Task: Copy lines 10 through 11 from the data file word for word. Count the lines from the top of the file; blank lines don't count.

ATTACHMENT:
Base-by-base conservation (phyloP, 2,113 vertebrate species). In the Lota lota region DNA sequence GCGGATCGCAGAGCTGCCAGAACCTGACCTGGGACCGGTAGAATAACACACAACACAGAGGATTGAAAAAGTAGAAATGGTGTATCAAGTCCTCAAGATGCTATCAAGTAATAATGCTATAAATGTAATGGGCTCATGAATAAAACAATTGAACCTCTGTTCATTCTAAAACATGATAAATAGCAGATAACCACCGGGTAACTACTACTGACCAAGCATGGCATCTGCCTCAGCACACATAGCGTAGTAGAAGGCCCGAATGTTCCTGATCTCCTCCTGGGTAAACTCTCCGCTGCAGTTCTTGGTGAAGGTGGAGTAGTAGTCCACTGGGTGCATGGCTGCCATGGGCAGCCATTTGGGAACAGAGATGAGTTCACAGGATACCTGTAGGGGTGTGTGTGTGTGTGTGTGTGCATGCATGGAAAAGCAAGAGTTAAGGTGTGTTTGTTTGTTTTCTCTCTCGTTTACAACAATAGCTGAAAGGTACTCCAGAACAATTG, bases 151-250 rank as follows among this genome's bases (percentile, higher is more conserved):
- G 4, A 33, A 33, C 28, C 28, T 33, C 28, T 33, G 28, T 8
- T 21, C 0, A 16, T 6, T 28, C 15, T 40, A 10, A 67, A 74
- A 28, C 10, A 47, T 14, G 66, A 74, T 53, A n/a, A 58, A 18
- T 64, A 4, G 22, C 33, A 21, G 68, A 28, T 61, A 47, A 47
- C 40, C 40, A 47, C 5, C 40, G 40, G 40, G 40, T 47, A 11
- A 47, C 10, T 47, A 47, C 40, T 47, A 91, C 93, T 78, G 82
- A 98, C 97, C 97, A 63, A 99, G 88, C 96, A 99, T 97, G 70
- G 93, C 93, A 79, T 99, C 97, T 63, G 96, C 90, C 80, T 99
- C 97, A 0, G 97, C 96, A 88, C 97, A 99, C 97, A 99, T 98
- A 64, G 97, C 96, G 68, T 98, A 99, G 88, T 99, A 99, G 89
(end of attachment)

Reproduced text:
- C 97, A 0, G 97, C 96, A 88, C 97, A 99, C 97, A 99, T 98
- A 64, G 97, C 96, G 68, T 98, A 99, G 88, T 99, A 99, G 89